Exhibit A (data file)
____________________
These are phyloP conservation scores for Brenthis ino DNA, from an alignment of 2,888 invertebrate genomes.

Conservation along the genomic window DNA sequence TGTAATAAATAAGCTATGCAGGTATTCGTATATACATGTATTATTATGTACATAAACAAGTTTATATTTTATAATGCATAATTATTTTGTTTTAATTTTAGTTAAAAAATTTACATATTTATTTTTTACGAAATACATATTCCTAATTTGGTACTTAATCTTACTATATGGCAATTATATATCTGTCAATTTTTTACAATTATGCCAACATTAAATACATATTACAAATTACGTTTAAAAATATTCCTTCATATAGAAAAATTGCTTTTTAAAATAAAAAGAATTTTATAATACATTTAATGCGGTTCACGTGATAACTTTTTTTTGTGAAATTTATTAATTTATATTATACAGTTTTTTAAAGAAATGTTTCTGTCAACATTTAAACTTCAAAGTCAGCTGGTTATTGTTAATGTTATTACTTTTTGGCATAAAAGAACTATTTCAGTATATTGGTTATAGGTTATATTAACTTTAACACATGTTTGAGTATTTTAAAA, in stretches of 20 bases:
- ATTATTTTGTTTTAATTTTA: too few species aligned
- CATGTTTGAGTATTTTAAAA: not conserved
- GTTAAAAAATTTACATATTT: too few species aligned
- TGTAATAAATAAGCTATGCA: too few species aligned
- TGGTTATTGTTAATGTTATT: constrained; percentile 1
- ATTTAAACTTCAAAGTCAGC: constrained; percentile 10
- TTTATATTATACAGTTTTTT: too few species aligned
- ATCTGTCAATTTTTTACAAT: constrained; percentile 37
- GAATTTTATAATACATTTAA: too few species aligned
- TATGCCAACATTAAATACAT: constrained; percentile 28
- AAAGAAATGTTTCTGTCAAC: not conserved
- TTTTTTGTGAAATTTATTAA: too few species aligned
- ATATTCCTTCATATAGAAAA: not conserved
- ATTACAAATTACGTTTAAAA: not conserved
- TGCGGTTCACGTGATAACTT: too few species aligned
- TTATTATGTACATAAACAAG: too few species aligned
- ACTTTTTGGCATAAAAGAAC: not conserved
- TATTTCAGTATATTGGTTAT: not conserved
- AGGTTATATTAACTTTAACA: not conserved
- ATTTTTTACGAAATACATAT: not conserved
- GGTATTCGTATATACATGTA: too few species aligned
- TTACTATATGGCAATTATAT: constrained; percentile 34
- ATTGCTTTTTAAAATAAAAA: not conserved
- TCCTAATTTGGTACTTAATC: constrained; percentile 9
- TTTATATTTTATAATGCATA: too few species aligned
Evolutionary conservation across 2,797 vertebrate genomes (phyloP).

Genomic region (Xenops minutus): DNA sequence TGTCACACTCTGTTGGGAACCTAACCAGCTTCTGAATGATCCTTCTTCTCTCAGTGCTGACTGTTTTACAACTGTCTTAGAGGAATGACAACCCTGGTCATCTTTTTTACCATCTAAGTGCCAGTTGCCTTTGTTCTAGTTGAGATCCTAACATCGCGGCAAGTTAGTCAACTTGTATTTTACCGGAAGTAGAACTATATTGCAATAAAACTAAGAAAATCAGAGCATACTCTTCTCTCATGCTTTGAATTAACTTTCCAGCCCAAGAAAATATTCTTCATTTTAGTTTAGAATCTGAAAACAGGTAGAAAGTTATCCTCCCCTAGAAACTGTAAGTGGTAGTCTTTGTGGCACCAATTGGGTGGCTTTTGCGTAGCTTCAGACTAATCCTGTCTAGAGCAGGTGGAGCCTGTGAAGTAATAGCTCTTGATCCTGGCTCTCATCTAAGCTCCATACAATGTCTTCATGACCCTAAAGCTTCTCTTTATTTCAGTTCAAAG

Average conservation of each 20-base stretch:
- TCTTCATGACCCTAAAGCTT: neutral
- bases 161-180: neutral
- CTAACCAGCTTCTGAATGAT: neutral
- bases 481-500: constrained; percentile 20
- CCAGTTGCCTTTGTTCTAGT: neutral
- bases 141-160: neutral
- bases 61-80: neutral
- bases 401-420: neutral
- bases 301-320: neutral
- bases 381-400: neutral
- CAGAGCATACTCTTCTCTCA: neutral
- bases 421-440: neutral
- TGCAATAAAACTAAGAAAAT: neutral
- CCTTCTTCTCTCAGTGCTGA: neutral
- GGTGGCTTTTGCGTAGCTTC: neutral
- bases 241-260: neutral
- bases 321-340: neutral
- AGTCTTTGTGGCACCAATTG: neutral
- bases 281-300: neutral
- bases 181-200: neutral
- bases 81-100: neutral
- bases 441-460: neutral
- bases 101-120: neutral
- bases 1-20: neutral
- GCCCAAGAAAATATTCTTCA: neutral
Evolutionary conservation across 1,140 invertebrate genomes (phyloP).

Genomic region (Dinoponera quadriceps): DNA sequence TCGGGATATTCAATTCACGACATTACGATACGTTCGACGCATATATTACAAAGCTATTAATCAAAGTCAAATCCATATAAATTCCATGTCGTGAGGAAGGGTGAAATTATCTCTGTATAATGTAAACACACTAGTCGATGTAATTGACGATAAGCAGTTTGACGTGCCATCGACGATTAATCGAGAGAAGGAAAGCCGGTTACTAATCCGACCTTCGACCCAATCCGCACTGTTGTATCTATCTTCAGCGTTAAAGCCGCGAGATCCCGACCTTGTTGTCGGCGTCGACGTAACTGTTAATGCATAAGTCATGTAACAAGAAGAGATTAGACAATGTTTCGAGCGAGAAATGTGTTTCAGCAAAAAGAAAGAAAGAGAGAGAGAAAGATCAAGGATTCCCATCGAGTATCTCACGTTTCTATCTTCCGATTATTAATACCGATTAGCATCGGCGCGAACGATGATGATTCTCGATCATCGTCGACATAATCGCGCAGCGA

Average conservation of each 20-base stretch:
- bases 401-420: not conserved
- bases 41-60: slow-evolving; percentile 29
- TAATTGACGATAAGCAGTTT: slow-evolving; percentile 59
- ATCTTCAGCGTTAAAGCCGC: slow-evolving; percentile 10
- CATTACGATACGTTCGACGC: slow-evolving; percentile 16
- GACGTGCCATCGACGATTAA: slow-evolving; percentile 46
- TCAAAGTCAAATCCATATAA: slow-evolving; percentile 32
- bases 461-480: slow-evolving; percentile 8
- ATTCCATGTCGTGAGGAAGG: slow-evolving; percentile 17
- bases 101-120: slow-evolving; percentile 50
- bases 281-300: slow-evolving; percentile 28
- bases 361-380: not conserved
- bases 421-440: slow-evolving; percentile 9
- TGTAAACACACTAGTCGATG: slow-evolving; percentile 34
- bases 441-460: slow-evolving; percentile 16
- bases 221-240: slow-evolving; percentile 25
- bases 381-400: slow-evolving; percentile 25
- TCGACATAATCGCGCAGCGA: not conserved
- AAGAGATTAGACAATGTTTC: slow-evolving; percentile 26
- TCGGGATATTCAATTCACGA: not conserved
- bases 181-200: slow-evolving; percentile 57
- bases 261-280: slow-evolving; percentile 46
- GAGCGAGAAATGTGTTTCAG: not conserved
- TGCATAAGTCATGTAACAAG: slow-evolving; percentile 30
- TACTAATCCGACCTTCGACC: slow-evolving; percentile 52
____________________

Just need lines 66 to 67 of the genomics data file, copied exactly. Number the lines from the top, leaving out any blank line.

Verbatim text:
- bases 461-480: slow-evolving; percentile 8
- ATTCCATGTCGTGAGGAAGG: slow-evolving; percentile 17